IEMed Mediterranean Yearbook 2017



Country Profiles

Geographical Overview

Strategic Sectors


Mediterranean Electoral Observatory

Migrations in the Mediterranean

The Euro-Mediterranean Association Agreements

Signature of Multilateral Treaties and Conventions

The Mediterranean in Brief


List of the Organisms Consulted for Drawing Up Tables, Charts and Maps

Country Abbreviations in Charts and Maps

Acronyms and Abbreviations

Index of Tables

Index of Charts

Index of Maps



Salafism in Bosnia and Herzegovina

Dr Marko Babić

Institute of European Studies
Faculty of Political Science and International Studies
University of Warsaw

The term Salafism comes from the Arabic salaf (predecessors or ancestors), describing the early Muslims who, adherents believe, provided the essence of Islamic practice. As Robert Lacey has explained, Salafism calls on Muslims to follow the example of the first three generations of Muslims, known as the salaf.[1] The development of Islam in this direction began in its early period and continues to this day, under various names, such as the Wahhabis in Saudi Arabia or the Muslim Brotherhood in many Muslim countries including Egypt, Afghanistan, Pakistan, India, Indonesia, etc. It should be noted that Wahhabism is another name for Salafism, and it concerns the same movement within Islam. The term Wahhabism is usually used by people outside the movement, while followers prefer to define themselves as Salafists.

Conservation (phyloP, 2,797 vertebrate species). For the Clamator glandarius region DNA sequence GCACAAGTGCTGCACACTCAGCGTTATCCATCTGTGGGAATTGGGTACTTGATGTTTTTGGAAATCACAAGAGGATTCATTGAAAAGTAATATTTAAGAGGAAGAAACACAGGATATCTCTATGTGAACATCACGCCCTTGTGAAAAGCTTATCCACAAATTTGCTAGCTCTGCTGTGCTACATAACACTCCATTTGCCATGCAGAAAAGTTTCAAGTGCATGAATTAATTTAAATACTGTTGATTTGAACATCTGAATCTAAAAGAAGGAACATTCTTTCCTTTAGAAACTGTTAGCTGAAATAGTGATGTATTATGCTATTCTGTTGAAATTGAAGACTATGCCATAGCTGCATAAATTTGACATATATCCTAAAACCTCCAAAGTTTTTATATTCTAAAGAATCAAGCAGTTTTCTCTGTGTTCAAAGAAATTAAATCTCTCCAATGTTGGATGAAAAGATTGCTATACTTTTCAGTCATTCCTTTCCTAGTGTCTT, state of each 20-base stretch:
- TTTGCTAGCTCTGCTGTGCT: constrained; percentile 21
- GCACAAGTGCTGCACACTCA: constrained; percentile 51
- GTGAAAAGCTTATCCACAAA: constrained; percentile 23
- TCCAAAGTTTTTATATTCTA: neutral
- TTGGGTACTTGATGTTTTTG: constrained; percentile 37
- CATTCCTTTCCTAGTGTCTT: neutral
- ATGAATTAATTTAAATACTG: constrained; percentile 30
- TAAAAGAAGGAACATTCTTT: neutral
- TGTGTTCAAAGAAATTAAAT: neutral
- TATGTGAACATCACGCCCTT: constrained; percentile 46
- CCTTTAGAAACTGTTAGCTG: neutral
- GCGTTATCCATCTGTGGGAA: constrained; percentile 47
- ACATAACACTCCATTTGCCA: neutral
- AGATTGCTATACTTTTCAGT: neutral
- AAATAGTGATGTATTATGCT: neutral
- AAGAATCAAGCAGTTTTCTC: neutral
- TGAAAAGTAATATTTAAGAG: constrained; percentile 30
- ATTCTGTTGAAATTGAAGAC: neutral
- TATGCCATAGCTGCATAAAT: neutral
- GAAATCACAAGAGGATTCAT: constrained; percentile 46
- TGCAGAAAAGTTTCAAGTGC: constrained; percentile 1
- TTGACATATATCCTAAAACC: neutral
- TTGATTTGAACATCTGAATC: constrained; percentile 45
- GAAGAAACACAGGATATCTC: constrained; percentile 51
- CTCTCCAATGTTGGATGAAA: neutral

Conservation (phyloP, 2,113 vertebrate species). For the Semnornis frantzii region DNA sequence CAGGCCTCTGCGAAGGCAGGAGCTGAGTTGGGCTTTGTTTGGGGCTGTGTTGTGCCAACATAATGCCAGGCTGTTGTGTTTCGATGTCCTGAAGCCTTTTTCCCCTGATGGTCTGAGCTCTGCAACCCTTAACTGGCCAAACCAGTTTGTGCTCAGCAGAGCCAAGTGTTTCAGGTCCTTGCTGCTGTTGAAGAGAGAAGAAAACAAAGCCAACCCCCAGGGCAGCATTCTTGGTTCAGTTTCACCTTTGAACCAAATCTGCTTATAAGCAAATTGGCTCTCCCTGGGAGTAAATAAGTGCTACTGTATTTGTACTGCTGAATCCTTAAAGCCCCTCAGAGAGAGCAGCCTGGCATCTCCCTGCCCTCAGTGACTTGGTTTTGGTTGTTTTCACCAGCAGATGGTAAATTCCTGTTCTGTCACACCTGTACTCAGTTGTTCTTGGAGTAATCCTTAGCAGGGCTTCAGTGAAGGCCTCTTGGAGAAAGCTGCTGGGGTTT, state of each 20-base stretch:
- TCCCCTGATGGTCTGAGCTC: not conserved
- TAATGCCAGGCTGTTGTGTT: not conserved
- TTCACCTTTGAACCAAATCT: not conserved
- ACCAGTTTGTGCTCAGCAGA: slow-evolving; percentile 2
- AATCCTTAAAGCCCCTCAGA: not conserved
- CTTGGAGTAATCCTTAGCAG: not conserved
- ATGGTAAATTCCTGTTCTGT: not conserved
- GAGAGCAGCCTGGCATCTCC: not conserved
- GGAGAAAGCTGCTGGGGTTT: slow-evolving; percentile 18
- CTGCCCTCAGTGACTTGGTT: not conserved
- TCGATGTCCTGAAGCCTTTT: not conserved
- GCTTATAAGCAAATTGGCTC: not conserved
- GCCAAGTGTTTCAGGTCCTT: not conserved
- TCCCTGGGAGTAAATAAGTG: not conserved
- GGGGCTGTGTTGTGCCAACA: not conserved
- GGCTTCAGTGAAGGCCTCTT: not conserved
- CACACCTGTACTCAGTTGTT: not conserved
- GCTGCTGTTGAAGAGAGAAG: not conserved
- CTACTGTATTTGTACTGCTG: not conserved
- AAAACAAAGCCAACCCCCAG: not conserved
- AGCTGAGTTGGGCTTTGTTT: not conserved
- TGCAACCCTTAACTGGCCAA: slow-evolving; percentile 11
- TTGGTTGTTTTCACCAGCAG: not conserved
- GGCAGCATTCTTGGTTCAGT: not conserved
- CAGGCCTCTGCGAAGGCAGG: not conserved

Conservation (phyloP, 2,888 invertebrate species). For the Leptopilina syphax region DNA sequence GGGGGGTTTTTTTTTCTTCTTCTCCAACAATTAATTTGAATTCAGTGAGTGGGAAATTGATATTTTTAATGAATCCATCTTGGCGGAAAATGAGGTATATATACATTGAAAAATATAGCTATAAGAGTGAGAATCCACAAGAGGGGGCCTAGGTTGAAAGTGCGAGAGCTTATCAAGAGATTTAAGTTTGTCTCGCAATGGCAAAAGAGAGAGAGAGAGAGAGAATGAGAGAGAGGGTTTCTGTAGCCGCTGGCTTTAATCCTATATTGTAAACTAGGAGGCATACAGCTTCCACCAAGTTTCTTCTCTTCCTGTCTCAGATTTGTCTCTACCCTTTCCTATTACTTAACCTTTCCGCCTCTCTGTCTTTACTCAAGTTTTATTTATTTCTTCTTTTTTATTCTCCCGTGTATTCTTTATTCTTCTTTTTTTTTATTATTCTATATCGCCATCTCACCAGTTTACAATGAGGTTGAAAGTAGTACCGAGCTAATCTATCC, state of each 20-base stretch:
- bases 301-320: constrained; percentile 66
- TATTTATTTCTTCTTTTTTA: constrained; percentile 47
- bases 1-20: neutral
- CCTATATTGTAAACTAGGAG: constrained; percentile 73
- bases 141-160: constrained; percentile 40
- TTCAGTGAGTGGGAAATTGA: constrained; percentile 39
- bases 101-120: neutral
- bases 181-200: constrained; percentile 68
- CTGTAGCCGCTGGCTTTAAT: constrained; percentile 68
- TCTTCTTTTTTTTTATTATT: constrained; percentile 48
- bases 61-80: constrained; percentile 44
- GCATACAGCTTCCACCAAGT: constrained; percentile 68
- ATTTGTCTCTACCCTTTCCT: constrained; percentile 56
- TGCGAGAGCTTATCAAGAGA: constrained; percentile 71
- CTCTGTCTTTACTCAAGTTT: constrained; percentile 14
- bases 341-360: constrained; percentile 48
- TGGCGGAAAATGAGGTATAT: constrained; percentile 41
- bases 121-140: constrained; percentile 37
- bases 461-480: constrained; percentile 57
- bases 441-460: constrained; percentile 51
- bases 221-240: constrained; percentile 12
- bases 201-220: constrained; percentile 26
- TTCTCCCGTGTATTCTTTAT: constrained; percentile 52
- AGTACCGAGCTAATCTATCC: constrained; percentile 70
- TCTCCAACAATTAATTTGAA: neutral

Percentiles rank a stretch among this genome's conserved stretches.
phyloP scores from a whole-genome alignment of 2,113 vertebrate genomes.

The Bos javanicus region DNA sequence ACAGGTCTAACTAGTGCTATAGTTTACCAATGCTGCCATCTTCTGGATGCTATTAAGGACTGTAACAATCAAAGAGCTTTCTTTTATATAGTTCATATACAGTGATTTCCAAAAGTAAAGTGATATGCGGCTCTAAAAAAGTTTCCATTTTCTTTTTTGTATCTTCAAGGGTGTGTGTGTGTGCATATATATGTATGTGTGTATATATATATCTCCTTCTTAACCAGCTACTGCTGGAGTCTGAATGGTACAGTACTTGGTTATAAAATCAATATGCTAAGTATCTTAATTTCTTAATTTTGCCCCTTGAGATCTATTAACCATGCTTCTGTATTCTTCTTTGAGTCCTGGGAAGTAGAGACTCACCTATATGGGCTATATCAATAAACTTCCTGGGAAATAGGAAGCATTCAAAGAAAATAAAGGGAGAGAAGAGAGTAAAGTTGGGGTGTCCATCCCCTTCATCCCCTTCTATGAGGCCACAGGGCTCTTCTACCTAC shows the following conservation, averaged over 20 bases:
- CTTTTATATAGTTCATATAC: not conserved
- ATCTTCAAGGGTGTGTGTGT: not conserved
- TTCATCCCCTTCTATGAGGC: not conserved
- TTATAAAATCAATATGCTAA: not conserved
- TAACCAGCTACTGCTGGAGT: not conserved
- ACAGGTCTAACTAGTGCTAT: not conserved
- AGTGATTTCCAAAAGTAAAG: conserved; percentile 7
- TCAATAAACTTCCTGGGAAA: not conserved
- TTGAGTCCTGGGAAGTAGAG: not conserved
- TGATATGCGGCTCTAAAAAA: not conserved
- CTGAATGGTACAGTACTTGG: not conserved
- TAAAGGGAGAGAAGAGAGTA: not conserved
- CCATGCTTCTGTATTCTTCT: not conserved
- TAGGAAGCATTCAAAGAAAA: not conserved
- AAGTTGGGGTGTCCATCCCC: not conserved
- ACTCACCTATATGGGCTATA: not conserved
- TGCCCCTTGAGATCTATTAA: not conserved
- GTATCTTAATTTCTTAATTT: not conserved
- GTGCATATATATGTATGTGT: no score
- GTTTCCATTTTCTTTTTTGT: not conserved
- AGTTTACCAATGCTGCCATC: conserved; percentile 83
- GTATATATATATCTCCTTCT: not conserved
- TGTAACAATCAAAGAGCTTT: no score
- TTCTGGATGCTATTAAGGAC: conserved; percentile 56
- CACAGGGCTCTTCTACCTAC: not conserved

The founder of Wahhabism, Muhammad Ibn Abd al-Wahhab (1703-1792), began with the assumption that most of the intellectual history of Islam was a history of heresy, unacceptable innovations and external influences. In order to return to the genuine message of Islam, one had to reduce it to a very literal and puritan understanding of the Quran and hadiths.[2] The outcome was therefore a reductionist and anti-rationalist movement postulating the recreation of the social conditions of 7th century Arabia and the understanding of the world at that time. A natural consequence of this approach is an interaction with “others” in an attempt to dominate or isolate them. In their fatwas, leading Wahhabi religious authorities recommend social contact with non-Muslims and Muslims considered to have “strayed” only for the purpose of conversion. Those for whom there is no hope of conversion should be avoided. Needless to say, this understanding of Islam is a hotbed for all sorts of extremisms.